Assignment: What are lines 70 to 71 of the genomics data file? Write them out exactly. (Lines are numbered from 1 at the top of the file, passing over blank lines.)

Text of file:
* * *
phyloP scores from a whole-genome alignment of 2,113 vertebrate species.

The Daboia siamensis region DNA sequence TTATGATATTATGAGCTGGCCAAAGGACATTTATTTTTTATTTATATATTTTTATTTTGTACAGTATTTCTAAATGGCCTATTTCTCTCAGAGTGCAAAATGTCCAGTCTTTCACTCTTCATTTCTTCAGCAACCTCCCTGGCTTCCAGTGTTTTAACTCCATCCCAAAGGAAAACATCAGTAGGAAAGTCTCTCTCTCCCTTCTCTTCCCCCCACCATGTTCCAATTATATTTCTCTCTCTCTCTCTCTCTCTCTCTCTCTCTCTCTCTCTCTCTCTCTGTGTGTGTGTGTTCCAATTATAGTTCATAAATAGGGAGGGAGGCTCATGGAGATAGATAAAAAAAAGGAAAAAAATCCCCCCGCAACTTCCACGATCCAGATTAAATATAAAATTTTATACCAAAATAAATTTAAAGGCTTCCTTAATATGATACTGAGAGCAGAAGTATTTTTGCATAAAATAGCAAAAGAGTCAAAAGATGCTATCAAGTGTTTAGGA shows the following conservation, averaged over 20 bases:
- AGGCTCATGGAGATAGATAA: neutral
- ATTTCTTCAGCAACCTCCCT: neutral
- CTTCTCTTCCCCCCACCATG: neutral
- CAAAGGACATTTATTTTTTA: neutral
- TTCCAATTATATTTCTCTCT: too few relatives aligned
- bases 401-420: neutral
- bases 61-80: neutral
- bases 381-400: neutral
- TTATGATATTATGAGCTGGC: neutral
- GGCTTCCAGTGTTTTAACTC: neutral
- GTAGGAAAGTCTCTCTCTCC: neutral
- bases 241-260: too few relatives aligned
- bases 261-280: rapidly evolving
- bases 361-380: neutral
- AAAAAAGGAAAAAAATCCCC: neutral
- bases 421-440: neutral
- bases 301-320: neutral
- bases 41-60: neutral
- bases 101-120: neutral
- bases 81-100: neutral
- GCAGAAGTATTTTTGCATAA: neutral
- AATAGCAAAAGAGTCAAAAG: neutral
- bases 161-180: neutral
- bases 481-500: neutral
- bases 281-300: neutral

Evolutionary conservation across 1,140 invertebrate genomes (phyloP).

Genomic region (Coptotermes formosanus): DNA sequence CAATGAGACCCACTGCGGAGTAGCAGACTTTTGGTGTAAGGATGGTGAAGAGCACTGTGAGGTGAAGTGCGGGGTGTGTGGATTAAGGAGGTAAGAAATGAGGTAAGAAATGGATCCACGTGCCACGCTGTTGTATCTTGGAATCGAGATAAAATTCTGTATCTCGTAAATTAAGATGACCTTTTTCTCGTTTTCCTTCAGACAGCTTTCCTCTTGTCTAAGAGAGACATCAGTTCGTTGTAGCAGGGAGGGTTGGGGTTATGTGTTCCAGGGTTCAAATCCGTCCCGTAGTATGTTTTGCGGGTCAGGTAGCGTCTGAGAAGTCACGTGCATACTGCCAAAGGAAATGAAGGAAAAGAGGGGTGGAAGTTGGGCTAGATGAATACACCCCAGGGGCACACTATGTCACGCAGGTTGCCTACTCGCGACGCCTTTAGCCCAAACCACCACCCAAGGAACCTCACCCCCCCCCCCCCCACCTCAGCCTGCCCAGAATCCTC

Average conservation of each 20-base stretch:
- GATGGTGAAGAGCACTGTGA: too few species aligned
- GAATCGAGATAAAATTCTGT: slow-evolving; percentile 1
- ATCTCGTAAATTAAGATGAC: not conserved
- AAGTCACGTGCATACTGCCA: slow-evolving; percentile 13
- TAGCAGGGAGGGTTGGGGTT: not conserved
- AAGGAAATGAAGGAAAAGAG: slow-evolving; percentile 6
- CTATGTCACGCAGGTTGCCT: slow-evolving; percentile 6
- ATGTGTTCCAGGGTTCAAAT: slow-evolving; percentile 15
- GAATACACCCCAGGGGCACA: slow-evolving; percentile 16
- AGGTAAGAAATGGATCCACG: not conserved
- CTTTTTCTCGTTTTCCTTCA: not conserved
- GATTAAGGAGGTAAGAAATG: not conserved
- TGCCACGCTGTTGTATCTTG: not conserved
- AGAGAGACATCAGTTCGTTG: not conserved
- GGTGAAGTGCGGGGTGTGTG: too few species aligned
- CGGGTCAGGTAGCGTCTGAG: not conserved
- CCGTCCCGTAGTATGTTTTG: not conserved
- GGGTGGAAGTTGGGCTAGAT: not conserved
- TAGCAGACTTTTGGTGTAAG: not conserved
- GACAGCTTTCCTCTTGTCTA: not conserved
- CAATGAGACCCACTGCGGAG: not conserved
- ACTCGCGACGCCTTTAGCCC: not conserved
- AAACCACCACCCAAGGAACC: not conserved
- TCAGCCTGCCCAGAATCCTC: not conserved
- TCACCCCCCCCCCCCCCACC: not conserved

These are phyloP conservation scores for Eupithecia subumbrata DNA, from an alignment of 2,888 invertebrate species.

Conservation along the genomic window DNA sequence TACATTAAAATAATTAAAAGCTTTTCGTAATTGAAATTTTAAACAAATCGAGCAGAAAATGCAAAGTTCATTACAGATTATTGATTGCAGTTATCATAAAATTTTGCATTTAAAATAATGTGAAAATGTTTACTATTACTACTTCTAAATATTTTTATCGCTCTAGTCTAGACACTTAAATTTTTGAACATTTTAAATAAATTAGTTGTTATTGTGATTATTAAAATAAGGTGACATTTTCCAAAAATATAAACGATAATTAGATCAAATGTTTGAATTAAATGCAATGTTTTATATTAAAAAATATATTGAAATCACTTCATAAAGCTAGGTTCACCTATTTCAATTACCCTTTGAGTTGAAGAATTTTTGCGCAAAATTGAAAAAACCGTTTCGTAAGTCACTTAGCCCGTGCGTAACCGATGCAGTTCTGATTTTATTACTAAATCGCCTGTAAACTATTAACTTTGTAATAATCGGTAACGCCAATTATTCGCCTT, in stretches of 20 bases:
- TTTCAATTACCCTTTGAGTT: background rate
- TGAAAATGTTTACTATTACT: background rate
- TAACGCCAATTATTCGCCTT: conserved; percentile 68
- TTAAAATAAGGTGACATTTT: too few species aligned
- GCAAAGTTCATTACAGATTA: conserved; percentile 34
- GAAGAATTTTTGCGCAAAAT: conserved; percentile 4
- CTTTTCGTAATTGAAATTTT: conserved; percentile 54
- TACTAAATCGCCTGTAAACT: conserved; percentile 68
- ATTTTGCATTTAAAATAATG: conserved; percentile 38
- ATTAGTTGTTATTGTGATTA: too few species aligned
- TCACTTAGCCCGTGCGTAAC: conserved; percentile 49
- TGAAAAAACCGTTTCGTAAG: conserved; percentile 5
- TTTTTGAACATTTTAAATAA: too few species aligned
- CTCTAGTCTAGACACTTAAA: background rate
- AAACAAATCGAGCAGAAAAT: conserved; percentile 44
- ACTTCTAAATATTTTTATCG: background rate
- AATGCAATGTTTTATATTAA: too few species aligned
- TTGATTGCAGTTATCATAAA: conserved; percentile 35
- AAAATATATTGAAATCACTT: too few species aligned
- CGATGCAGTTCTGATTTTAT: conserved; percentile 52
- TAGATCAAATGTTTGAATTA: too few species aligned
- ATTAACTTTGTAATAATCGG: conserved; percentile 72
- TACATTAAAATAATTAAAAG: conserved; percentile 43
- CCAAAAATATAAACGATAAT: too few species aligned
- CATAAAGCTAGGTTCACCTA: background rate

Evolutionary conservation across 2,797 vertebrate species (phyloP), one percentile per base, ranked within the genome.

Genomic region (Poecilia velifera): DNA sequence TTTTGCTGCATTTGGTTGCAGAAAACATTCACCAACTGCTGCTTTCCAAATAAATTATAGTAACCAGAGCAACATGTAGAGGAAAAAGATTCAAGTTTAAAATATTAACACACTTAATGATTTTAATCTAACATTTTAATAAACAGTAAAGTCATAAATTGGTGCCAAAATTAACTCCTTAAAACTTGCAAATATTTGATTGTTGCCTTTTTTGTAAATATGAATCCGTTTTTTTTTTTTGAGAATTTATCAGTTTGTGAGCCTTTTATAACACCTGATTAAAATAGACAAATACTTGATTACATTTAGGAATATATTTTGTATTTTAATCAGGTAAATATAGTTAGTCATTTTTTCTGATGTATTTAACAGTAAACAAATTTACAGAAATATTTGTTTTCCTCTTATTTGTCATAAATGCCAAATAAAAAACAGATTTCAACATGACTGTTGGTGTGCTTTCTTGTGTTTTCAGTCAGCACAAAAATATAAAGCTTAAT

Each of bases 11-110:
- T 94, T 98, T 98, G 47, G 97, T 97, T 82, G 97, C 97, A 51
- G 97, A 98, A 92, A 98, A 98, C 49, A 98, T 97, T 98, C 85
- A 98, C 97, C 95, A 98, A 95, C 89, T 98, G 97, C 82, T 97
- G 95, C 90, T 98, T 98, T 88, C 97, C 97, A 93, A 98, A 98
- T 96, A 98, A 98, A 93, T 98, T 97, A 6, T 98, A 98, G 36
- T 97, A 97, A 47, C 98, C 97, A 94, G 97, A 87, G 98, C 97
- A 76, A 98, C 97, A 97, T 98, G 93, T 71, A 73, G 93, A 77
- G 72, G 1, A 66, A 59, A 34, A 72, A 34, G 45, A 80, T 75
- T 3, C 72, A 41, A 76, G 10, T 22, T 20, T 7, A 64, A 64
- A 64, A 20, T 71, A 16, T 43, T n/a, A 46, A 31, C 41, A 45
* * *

- TTTTTGAACATTTTAAATAA: too few species aligned
- CTCTAGTCTAGACACTTAAA: background rate